Kristen Stuppy’s “crazy, hectic life” as a pediatrician in a busy practice and a mom of two children at home gives her credibility when she advises the parents of her patients to “make the time to be present in their lives”:

It is important that kids know parents are there for them, even if they aren’t physically able to be there all the time.

The best way to do that is to show kids. When you’re together, really be together. Don’t keep checking your phone. Make conversation. Make eye contact. Have fun.


Sneak in quality time whenever you can, however briefly, like at mealtime, playtime, when traveling in the car…:

Talk on car rides.

Make routine trips no-screen rides.

On longer trips consider an audiobook that you can all listen to and discuss along the way.


… and at bedtime:

Definitely at bedtime make the time to connect.

Those night time stories, back rubs, and cuddles are the perfect time to bond.

Even when your kids can read, take time to read to each other.


Giving children your undivided attention can be difficult but is essential for effective parenting:

Make eye contact when your kids ask for your attention.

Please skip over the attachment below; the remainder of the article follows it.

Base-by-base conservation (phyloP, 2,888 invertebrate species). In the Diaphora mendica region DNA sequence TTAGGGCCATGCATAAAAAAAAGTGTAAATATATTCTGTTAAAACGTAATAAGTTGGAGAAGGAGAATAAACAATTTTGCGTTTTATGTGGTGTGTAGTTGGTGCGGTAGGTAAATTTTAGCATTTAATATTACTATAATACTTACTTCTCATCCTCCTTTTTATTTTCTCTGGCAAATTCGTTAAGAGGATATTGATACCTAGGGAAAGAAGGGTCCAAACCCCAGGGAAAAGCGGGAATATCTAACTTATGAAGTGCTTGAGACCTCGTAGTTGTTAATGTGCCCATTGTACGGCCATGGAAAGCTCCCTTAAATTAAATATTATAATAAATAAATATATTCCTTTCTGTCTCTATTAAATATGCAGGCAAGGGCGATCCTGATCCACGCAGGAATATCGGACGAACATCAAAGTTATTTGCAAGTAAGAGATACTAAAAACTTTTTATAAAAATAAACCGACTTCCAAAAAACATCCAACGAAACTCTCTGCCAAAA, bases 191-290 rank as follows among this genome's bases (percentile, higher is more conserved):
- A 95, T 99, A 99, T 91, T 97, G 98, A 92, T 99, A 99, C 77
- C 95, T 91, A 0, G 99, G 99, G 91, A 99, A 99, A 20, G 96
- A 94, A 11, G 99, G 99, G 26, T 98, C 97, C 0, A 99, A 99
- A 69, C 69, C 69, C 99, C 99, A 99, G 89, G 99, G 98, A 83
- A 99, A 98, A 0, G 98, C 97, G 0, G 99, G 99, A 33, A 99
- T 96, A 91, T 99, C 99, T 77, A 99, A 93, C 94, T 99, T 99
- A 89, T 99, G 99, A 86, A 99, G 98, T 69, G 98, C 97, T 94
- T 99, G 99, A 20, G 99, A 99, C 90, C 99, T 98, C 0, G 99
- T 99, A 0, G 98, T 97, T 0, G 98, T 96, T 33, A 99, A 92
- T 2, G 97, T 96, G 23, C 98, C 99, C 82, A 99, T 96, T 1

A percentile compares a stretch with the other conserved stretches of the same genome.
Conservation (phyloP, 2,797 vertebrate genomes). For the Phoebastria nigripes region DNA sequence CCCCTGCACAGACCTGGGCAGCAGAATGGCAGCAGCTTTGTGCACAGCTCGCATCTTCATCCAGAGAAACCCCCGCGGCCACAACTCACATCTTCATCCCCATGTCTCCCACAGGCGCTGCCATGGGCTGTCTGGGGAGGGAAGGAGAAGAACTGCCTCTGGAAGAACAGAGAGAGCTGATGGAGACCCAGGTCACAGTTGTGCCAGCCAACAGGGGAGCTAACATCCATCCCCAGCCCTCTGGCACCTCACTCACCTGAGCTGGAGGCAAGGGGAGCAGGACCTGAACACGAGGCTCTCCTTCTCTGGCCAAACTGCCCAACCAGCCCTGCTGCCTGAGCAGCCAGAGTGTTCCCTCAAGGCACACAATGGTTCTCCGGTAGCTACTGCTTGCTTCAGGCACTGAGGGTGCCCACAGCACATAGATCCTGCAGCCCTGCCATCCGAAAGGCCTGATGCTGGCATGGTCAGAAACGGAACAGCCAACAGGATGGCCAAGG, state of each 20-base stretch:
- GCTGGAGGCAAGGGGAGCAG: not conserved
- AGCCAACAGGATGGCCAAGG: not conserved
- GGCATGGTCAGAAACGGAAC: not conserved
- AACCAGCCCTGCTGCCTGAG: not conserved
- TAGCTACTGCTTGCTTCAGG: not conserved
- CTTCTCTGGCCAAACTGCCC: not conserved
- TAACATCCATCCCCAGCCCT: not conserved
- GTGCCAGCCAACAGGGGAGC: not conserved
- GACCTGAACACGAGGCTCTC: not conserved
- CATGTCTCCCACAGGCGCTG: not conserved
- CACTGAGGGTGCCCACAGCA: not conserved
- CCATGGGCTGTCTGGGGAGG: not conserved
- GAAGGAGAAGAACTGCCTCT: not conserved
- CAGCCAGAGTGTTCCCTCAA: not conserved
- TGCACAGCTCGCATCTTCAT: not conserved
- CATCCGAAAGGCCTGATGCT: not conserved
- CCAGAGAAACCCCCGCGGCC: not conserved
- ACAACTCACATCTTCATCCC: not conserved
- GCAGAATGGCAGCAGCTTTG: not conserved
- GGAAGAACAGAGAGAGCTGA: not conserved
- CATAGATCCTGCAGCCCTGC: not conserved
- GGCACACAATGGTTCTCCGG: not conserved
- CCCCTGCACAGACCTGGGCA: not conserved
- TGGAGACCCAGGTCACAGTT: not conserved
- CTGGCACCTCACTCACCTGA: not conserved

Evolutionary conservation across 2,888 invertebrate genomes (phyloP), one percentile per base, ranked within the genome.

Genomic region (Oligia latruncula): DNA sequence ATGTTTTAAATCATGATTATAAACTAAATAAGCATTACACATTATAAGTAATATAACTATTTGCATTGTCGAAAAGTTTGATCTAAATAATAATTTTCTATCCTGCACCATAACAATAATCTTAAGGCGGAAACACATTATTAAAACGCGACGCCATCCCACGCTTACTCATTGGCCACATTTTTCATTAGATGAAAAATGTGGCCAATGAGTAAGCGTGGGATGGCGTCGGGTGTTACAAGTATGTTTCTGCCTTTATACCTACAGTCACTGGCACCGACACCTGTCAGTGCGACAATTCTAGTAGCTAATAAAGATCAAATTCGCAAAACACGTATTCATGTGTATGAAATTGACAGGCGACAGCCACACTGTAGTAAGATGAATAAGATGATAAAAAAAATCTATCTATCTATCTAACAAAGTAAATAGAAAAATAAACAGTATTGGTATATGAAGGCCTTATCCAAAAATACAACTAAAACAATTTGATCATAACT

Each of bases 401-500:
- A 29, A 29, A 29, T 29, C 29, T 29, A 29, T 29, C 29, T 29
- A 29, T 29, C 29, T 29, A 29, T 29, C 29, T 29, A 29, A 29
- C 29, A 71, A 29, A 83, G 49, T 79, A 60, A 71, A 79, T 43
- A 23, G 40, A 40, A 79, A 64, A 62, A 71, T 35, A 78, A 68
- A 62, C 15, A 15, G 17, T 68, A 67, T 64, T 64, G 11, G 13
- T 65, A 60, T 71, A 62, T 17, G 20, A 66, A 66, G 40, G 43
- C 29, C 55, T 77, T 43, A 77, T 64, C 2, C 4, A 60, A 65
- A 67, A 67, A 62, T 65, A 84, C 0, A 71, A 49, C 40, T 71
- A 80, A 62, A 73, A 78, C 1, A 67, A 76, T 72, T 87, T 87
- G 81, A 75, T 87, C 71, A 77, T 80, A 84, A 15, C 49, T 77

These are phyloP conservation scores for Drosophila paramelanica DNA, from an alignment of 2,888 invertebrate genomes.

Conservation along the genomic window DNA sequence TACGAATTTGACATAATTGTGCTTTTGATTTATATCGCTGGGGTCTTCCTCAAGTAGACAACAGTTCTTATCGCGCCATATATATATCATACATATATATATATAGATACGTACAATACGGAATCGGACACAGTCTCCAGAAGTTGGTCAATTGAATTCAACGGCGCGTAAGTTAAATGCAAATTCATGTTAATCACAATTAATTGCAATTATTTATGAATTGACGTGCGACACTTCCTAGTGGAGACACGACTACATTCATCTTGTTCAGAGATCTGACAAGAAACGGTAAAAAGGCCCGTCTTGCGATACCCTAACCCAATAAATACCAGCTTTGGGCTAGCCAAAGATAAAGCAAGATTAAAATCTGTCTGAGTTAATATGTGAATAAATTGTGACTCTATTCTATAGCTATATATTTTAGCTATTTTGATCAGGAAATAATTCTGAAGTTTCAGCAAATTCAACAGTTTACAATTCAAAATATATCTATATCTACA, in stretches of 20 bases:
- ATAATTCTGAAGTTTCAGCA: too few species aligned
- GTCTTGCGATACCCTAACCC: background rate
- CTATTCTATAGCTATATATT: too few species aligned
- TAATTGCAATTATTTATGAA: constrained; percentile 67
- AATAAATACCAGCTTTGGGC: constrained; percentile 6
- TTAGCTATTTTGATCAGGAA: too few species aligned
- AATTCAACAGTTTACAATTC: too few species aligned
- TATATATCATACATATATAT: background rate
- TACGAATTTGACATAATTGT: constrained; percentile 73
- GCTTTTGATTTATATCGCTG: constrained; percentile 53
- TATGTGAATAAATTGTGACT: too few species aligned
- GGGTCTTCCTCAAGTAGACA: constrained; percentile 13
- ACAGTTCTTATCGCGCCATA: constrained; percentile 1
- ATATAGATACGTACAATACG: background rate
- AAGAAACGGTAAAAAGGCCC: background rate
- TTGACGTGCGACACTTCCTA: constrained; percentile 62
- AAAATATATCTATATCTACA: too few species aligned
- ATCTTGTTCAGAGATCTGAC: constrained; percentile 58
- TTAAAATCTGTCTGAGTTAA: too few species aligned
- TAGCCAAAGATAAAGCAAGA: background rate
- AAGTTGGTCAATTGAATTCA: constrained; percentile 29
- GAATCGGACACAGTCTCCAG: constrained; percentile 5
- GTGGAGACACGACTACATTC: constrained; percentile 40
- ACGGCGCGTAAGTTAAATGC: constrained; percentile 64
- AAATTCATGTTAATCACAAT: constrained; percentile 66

Even if you’re busy making dinner or doing the dishes, be considerate enough to look at them when you’re speaking to them.

So often we get upset by our children’s manners, but we forget who they’re modeling after.


We can all use this reminder, too:

Turn off your cell phone. Don’t check e-mail or social media.

Set a good example and talk with the people you’re with.

So many studies are being done that show parents ignoring their kids due to electronics.

You have time to check email after your kids go to bed when they’re young. When they’re older and their bedtime rivals yours, you can find time when they’re doing homework or when they’re at an activity.

No need to ruin family time with work, social media, or other things that can be done when you’re alone. I cannot stress the importance of this. Don’t miss your real life and your children’s lives by wasting time on screens.


“Stop the guilt,” Dr. Stuppy demands of working moms:

I see far too much guilt in parenting.

Guilt because you choose to give baby a bottle.

Guilt because you want your baby to sleep through the night.

Guilt because…

It never ends.


There’s a lot more in this excellent article for moms and dads to read here.